Giannis wants Bucks' free agents back next year

Giannis: We can be a 'championship-contending team' for years to come (1:22)

Giannis Antetokounmpo feels the Bucks are close to winning a title and hopes the team's core is brought back. (1:22)

MILWAUKEE -- Giannis Antetokounmpo hasn't slept well since the Bucks' Game 6 loss to the Toronto Raptors. Neither has Khris Middleton or George Hill. There is too much to replay for their whirring minds to stand still: the missed shots; the lack of late defensive hustle; the turnovers.

Milwaukee's disappointment wasn't immediately replaced by reflection. When Middleton took his seat at the news conference podium less than an hour after their season ended, he wasn't thinking about what they achieved. He wasn't thinking about the strides they made or the fact that they had gotten out of the first round of the playoffs for the first time in 18 years.

"I did think, 'How did we get here?' as in, 'How did we lose so fast?'" Middleton said. "You reflect first on the series, then the game, then the season."

One by one on Monday afternoon, the Bucks players walked over to the corner of their practice facility to ruminate on their season. Many of them talked about being disappointed. Most of them addressed the Bucks' free-agency decisions this summer.

The Bucks fell short of the Finals appearance they so desperately wanted -- losing to the Raptors in the Eastern Conference finals -- but this was a special season for a team that won only 15 games just a few years ago.

Still, this is a team that won a league-best 60 games. Antetokounmpo played his way to being a favorite for this year's Most Valuable Player award. The bitterest moment of Milwaukee's season took place in Toronto's Scotiabank Arena, but it was also the arena where Middleton found out he would be named an All-Star for the first time.

"It's tough the way we went out," Middleton said. "But I'm still proud of the season we had as a whole."

The Bucks' front office has decisions to make this summer. Three starters -- Brogdon, Middleton and Brook Lopez -- are all either unrestricted or restricted free agents. The team will also have to decide whether or not to bring back Nikola Mirotic and Hill.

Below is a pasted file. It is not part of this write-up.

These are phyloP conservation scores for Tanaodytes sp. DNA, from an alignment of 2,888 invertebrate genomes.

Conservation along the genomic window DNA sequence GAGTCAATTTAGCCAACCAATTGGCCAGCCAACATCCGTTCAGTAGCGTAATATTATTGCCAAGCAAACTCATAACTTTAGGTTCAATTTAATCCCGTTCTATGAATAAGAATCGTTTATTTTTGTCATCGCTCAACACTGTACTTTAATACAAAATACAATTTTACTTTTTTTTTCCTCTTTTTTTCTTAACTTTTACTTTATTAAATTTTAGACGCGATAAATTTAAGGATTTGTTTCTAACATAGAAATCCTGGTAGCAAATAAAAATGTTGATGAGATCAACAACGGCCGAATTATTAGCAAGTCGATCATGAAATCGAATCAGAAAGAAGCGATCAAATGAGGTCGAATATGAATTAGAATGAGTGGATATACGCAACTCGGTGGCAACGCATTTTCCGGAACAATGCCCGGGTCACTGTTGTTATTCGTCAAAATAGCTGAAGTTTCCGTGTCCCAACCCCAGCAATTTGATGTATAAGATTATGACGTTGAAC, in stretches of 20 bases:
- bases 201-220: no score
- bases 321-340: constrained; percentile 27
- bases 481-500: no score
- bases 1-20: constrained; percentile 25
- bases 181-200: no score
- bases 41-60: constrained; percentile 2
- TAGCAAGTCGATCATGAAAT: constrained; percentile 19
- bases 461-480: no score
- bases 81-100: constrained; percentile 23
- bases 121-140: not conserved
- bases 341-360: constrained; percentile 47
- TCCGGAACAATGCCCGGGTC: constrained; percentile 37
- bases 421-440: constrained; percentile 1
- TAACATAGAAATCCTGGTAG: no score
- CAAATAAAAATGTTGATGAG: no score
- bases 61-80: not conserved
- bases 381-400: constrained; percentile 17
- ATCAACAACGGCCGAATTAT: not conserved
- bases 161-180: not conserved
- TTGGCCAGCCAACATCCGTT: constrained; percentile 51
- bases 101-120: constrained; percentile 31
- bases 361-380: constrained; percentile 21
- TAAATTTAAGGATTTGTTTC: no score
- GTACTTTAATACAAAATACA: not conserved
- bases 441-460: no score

Brogdon said that he will wait and see when it comes to his restricted free agency this summer. Hill, whose contract is only partially guaranteed, said that money has never been the most important thing for him. Middleton, who is a restricted free agent, said, "It's family first and fit second." Lopez said he would "love to be back." Antetokounmpo was adamant that he wants the roster to remain intact.

"I want everyone back," Antetokounmpo said. "Great fricking team -- unselfish players that play basketball the right way. They're winners. We had a great atmosphere. We didn't have no -- I want to be polite. I want to say the A-word -- we didn't have no buttheads. Obviously, I want everyone back. I am going to let my teammates know that."

Realistically, though, he knows that the chances of that happening are slim. For now, the players will take a break. Hill said he probably won't watch the Finals. Mike Budenholzer said he likely won't either. Antetokounmpo said he will stay out of the gym for a week, or maybe two if he doesn't get restless. Middleton said he will take a month off. Brogdon said his summer goal is to trim down and be in better shape by the beginning of next season.

For the first time in a year-and-a-half, Antetokounmpo walked around Milwaukee on Monday. He saw the buses that flashed "Go Bucks" on the side and the skyways that had his face plastered on to them. The city, he realized, had truly embraced this team.

"I don't promise we're gonna get 61 next year," Antetokounmpo said. "But we're gonna put ourselves in a place to be a championship contending team for many more years to come. And there's not a lot of teams that can say that in the league -- there's one, two, three, four teams that can say that -- but we're gonna put ourselves in that situation for many more years to come."